Good! A more fundamental approach, using the definition of "linearly independent"- suppose a(1)+ b(-1+ x)+ c(1+ x^2)= 0 for all x. Taking x= 0, a(1)+ b(-1)+ c(1)= a- b+ c= 0. Taking x= 1, a(1)+ b(0)+ c(2)= a+ 2c= 0. Taking x= -1, a(1)+ b(-2)+ c(2)= a- 2b- 2c= 0. Subtracting the second equation from the first eliminates a: - b- c= 0. Subtracting the third equation from the first b+ 3c= 0. Adding those two equations, 2c= 0 so c= 0 and then b= a= 0.

Do you have the theorem that "any linearly independent set containing a number of vectors equal to the dimension of the space is a basis" and that the dimension of P2 is 2? If so, then yes, showing that those three vectors are independent show this is a basis. If not, then you should show that for any a, b, c, there exist , , such that . That's, fairly easy- just solve for , , and .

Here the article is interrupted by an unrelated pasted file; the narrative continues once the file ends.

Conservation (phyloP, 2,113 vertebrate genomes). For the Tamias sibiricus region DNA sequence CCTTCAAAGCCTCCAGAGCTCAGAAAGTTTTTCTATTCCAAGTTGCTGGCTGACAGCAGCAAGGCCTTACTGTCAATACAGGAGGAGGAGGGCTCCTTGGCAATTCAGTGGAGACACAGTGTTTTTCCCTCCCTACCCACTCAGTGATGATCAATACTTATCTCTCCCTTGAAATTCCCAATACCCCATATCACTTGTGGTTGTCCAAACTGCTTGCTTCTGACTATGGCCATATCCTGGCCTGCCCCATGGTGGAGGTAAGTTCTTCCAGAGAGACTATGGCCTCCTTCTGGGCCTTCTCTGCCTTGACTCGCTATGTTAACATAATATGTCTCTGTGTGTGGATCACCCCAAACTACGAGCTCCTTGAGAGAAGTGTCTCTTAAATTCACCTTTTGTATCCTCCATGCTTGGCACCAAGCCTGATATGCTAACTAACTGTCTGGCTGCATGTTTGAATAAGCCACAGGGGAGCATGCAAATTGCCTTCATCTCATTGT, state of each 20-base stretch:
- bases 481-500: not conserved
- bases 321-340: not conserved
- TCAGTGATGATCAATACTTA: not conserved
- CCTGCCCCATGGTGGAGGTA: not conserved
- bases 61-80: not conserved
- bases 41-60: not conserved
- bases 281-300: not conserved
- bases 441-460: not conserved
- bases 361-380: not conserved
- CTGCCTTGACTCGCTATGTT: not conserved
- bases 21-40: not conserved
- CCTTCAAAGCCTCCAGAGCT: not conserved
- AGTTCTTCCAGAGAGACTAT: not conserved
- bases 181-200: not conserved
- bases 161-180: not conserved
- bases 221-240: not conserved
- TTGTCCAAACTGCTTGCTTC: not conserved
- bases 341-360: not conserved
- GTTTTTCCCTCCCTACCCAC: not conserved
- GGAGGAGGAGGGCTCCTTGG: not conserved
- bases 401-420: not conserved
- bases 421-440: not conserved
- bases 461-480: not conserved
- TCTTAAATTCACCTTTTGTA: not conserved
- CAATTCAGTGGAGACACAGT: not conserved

No, your "vector" is a+ b+ cx^2 for(b) I know this is incorrect, but I got:

p(x) = a(1,0,0) + b(-1,1,0) + c(1,0,1)

a=b=c=1 (from (a))

Thereforeanya, b, c- you can't just make a= b= c= 1. Your coefficients must be in terms of a, b, and c- just what I said in my last sentence above! Find , , such that , forallx.

One way to do this is to equate like coefficients. Multiplying out the left side, for all x so we must have , and . Putting those into the first equation, so :

.

Use the answer to (b) to write out and then . The "coordinates" of each are the number , , and(c) No idea?

Please help!